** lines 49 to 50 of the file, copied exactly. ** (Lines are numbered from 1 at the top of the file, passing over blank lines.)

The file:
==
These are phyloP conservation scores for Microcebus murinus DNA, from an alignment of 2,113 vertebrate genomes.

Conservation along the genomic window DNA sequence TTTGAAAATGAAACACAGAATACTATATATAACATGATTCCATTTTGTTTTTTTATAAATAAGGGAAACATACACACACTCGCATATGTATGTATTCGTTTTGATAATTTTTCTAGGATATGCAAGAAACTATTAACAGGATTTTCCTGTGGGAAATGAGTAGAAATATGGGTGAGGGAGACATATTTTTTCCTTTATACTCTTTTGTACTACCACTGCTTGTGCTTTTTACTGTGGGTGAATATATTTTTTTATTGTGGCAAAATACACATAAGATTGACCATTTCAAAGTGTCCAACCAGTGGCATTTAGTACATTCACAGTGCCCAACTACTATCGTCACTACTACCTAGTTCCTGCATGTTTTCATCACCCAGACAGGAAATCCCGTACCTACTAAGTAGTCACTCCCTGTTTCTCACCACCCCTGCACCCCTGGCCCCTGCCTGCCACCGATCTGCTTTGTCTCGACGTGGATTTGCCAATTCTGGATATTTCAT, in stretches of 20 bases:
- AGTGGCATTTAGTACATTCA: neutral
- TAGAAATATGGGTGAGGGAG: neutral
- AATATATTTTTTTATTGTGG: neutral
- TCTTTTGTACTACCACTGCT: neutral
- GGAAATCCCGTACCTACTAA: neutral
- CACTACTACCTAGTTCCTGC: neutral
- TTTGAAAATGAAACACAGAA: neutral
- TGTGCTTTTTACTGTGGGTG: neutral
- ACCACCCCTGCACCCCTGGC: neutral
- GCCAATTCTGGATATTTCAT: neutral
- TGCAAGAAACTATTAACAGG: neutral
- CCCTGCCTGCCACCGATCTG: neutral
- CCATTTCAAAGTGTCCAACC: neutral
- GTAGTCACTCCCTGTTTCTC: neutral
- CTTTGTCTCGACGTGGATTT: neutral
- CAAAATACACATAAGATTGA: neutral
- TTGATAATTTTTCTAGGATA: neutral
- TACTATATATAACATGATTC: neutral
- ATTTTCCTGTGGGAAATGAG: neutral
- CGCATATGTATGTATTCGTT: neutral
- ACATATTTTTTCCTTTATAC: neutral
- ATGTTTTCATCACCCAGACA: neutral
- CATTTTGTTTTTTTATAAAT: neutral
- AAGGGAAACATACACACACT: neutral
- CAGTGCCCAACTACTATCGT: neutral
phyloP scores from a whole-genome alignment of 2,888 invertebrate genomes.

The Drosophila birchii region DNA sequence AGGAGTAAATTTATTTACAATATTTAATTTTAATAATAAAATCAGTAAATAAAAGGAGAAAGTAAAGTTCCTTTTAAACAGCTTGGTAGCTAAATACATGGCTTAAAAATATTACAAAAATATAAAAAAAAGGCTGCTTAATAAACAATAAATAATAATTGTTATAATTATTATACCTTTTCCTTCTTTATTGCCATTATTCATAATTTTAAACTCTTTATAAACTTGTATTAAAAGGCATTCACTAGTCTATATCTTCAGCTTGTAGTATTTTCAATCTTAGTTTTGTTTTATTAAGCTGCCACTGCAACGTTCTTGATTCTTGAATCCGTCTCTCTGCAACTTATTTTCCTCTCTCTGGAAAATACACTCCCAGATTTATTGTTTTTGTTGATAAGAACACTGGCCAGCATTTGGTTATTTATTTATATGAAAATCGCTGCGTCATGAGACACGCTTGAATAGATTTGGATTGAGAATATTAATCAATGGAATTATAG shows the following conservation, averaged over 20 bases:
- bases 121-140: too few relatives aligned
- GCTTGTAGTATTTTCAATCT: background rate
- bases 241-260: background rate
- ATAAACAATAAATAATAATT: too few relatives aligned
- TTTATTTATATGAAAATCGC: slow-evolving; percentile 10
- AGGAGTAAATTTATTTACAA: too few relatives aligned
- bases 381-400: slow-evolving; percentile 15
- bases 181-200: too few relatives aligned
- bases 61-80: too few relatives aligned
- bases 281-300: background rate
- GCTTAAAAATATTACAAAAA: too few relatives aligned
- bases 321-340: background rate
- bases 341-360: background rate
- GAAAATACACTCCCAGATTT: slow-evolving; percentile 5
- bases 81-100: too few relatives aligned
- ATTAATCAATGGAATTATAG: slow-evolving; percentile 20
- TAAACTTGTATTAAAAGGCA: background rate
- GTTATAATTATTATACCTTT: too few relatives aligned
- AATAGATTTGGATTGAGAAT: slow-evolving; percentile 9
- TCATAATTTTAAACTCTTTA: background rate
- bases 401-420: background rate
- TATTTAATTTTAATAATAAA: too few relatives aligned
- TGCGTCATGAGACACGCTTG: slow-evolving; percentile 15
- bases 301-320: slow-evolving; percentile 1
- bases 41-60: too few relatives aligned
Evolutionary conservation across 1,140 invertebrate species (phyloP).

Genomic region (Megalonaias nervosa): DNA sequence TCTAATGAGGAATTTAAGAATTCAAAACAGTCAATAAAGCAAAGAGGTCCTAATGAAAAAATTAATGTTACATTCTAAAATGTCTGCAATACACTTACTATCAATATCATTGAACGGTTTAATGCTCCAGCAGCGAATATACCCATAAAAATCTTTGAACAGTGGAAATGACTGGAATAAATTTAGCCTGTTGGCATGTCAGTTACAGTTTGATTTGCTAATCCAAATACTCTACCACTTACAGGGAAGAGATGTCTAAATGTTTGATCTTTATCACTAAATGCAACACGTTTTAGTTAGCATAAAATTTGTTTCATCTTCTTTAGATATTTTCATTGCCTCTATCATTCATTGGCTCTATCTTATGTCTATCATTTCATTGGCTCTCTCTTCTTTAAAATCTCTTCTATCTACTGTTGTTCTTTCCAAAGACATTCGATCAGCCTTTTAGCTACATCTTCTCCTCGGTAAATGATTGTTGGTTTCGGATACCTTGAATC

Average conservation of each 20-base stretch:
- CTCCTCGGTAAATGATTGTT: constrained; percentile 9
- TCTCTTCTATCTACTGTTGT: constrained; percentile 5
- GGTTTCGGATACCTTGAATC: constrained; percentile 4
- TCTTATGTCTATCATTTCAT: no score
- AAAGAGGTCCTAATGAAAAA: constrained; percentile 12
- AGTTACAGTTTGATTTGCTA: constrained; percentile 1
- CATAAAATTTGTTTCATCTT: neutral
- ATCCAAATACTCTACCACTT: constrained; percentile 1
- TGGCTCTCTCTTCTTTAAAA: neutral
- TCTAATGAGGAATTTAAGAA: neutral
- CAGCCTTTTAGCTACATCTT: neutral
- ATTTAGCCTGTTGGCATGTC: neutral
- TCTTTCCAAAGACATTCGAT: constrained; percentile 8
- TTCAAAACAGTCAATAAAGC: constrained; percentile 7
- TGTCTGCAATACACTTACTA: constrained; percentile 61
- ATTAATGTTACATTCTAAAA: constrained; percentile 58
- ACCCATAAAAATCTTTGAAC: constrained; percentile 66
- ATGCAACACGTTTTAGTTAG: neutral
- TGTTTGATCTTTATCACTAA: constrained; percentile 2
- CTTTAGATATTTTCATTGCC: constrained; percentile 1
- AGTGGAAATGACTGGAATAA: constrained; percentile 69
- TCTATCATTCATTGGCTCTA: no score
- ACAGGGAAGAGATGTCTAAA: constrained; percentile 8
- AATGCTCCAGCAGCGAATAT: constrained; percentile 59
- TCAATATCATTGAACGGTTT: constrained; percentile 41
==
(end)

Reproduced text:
- TCATAATTTTAAACTCTTTA: background rate
- bases 401-420: background rate